Obama Administration to Provide More Opportunity for Bagram Detainees to Challenge Their Detention
Government Should Make Public Information About Detainees In U.S. Custody At Afghan Prison, Says ACLU
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NEW YORK – The government has announced it will issue new guidelines giving detainees held in U.S. custody at Bagram Air Base in Afghanistan more opportunity to challenge their detention. The guidelines would reportedly assign military officials to detainees to gather information about the circumstances of their detention, which could then be used to challenge their detention before a military-appointed review board.
In April, the American Civil Liberties Union filed a Freedom of Information Act (FOIA) request asking the Obama administration to make public records pertaining to the detention and treatment of prisoners held at Bagram. The government has not yet turned over the records.
The following can be attributed to Melissa Goodman, staff attorney with the ACLU National Security Project:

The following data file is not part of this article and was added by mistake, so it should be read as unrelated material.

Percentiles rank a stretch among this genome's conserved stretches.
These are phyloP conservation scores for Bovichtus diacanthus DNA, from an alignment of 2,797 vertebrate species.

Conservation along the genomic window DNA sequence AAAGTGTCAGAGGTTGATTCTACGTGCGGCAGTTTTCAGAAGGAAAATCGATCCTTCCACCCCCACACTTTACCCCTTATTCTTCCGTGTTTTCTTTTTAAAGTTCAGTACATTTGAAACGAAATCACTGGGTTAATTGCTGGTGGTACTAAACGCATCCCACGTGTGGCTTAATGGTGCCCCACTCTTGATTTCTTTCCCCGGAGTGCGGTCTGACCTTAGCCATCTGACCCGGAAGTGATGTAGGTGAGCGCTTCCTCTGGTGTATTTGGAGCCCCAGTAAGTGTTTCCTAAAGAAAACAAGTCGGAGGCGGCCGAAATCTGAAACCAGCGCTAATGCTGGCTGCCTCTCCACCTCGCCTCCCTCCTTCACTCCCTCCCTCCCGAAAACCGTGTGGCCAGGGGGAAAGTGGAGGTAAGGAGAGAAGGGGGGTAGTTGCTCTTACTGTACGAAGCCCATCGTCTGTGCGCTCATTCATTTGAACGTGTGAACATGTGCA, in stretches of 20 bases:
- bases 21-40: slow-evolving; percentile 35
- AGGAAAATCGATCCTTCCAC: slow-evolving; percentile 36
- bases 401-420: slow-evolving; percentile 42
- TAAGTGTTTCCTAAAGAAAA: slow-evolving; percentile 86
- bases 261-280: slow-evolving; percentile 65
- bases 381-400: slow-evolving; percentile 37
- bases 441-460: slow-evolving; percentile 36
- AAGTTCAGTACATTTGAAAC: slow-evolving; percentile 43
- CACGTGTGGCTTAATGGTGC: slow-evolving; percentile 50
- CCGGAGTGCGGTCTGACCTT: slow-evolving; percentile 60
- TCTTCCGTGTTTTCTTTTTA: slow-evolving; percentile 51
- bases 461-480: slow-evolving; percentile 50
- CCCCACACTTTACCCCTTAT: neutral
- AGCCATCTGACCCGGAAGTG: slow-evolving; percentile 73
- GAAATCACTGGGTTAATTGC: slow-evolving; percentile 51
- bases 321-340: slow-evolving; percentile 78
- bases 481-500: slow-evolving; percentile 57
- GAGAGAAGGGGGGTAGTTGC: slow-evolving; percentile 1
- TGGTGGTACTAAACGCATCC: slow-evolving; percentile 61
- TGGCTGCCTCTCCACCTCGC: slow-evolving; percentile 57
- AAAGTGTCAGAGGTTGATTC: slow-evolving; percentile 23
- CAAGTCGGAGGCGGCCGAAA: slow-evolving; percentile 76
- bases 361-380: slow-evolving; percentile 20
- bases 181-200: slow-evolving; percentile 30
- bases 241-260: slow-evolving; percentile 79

“The Defense Department’s commitment to give prisoners held at Bagram more procedural rights is encouraging, especially since some of the prisoners held there have now been imprisoned for six years without access to lawyers, without charge or trial, and without any meaningful opportunity to challenge their detention. We look forward to seeing the details of the new policy; until then, it is difficult to assess how meaningful a change it represents.
“We remain concerned, however, about the level of secrecy that surrounds Bagram. The public remains uninformed of basic facts such as who is imprisoned there, how long they have been held, where they were captured and on what grounds they are being subjected to indefinite detention. The government should make public documents that could shed light on this crucial information about the detention and treatment of prisoners at Bagram.
“We also remain deeply concerned that Bagram is being used not only as a battlefield detention facility but as a prison to hold terrorism suspects apprehended all over the world. While moves to give prisoners a better chance to contest their prolonged detention in a military forum are encouraging, the Obama administration’s continued efforts to block Bagram prisoners’ access to U.S. courts remains disappointing.”
More information about the ACLU’s FOIA request is online at: www.aclu.org/safefree/detention/39442prs20090423.html
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